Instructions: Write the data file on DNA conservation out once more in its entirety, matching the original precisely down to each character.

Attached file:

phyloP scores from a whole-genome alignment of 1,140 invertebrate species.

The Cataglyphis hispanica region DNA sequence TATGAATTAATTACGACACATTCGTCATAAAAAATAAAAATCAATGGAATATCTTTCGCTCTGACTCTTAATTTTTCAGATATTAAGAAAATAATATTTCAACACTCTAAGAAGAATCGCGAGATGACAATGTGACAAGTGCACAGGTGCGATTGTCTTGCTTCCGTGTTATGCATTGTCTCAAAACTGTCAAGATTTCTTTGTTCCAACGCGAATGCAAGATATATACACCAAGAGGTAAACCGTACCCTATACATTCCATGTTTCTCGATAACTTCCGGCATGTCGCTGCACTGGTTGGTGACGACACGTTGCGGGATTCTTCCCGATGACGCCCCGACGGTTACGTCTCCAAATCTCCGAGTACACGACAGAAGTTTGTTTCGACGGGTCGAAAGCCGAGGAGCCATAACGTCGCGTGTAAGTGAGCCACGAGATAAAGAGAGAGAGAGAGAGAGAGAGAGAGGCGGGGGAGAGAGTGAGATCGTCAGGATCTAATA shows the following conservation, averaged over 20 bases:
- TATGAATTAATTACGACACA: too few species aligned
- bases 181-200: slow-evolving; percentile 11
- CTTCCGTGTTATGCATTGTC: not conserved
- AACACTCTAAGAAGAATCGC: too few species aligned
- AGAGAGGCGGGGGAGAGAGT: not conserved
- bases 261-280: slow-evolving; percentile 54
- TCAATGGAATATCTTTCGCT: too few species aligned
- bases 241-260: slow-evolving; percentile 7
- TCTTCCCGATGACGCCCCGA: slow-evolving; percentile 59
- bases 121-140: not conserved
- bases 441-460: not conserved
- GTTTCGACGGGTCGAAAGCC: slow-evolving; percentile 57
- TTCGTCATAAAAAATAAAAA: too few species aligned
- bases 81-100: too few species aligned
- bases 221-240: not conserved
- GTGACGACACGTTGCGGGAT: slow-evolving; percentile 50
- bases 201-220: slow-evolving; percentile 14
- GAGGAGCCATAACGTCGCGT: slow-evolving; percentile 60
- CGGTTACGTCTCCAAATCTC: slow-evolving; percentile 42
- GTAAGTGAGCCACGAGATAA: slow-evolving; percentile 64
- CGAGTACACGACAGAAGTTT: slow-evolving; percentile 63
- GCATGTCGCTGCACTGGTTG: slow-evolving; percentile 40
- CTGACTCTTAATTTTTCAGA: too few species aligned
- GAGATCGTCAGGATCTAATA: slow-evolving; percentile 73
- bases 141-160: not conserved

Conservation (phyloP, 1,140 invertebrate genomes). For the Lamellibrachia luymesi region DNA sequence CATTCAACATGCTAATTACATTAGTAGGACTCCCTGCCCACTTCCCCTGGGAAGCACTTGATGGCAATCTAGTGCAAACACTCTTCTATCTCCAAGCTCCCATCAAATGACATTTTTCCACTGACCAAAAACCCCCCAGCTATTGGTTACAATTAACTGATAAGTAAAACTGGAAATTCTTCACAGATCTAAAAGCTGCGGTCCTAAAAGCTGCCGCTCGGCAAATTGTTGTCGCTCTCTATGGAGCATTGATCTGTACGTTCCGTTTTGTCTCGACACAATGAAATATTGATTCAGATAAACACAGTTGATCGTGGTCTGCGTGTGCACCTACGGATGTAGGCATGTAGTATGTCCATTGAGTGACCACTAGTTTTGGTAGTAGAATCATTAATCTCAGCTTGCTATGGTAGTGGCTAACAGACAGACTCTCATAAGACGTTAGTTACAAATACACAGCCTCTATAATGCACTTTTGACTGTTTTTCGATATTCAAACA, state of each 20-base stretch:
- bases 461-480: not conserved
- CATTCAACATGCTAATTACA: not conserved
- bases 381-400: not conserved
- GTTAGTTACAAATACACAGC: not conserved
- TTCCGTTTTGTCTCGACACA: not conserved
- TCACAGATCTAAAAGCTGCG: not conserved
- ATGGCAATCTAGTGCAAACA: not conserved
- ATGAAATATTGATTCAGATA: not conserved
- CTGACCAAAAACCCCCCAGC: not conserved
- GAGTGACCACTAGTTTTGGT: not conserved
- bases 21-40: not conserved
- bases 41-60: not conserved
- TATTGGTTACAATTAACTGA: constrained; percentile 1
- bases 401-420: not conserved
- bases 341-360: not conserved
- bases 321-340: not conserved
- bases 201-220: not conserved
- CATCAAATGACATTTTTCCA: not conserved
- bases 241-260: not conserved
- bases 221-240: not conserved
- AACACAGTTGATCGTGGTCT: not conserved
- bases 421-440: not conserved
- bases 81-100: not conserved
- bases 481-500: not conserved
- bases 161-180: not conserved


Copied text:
phyloP scores from a whole-genome alignment of 1,140 invertebrate species.

The Cataglyphis hispanica region DNA sequence TATGAATTAATTACGACACATTCGTCATAAAAAATAAAAATCAATGGAATATCTTTCGCTCTGACTCTTAATTTTTCAGATATTAAGAAAATAATATTTCAACACTCTAAGAAGAATCGCGAGATGACAATGTGACAAGTGCACAGGTGCGATTGTCTTGCTTCCGTGTTATGCATTGTCTCAAAACTGTCAAGATTTCTTTGTTCCAACGCGAATGCAAGATATATACACCAAGAGGTAAACCGTACCCTATACATTCCATGTTTCTCGATAACTTCCGGCATGTCGCTGCACTGGTTGGTGACGACACGTTGCGGGATTCTTCCCGATGACGCCCCGACGGTTACGTCTCCAAATCTCCGAGTACACGACAGAAGTTTGTTTCGACGGGTCGAAAGCCGAGGAGCCATAACGTCGCGTGTAAGTGAGCCACGAGATAAAGAGAGAGAGAGAGAGAGAGAGAGAGGCGGGGGAGAGAGTGAGATCGTCAGGATCTAATA shows the following conservation, averaged over 20 bases:
- TATGAATTAATTACGACACA: too few species aligned
- bases 181-200: slow-evolving; percentile 11
- CTTCCGTGTTATGCATTGTC: not conserved
- AACACTCTAAGAAGAATCGC: too few species aligned
- AGAGAGGCGGGGGAGAGAGT: not conserved
- bases 261-280: slow-evolving; percentile 54
- TCAATGGAATATCTTTCGCT: too few species aligned
- bases 241-260: slow-evolving; percentile 7
- TCTTCCCGATGACGCCCCGA: slow-evolving; percentile 59
- bases 121-140: not conserved
- bases 441-460: not conserved
- GTTTCGACGGGTCGAAAGCC: slow-evolving; percentile 57
- TTCGTCATAAAAAATAAAAA: too few species aligned
- bases 81-100: too few species aligned
- bases 221-240: not conserved
- GTGACGACACGTTGCGGGAT: slow-evolving; percentile 50
- bases 201-220: slow-evolving; percentile 14
- GAGGAGCCATAACGTCGCGT: slow-evolving; percentile 60
- CGGTTACGTCTCCAAATCTC: slow-evolving; percentile 42
- GTAAGTGAGCCACGAGATAA: slow-evolving; percentile 64
- CGAGTACACGACAGAAGTTT: slow-evolving; percentile 63
- GCATGTCGCTGCACTGGTTG: slow-evolving; percentile 40
- CTGACTCTTAATTTTTCAGA: too few species aligned
- GAGATCGTCAGGATCTAATA: slow-evolving; percentile 73
- bases 141-160: not conserved

Conservation (phyloP, 1,140 invertebrate genomes). For the Lamellibrachia luymesi region DNA sequence CATTCAACATGCTAATTACATTAGTAGGACTCCCTGCCCACTTCCCCTGGGAAGCACTTGATGGCAATCTAGTGCAAACACTCTTCTATCTCCAAGCTCCCATCAAATGACATTTTTCCACTGACCAAAAACCCCCCAGCTATTGGTTACAATTAACTGATAAGTAAAACTGGAAATTCTTCACAGATCTAAAAGCTGCGGTCCTAAAAGCTGCCGCTCGGCAAATTGTTGTCGCTCTCTATGGAGCATTGATCTGTACGTTCCGTTTTGTCTCGACACAATGAAATATTGATTCAGATAAACACAGTTGATCGTGGTCTGCGTGTGCACCTACGGATGTAGGCATGTAGTATGTCCATTGAGTGACCACTAGTTTTGGTAGTAGAATCATTAATCTCAGCTTGCTATGGTAGTGGCTAACAGACAGACTCTCATAAGACGTTAGTTACAAATACACAGCCTCTATAATGCACTTTTGACTGTTTTTCGATATTCAAACA, state of each 20-base stretch:
- bases 461-480: not conserved
- CATTCAACATGCTAATTACA: not conserved
- bases 381-400: not conserved
- GTTAGTTACAAATACACAGC: not conserved
- TTCCGTTTTGTCTCGACACA: not conserved
- TCACAGATCTAAAAGCTGCG: not conserved
- ATGGCAATCTAGTGCAAACA: not conserved
- ATGAAATATTGATTCAGATA: not conserved
- CTGACCAAAAACCCCCCAGC: not conserved
- GAGTGACCACTAGTTTTGGT: not conserved
- bases 21-40: not conserved
- bases 41-60: not conserved
- TATTGGTTACAATTAACTGA: constrained; percentile 1
- bases 401-420: not conserved
- bases 341-360: not conserved
- bases 321-340: not conserved
- bases 201-220: not conserved
- CATCAAATGACATTTTTCCA: not conserved
- bases 241-260: not conserved
- bases 221-240: not conserved
- AACACAGTTGATCGTGGTCT: not conserved
- bases 421-440: not conserved
- bases 81-100: not conserved
- bases 481-500: not conserved
- bases 161-180: not conserved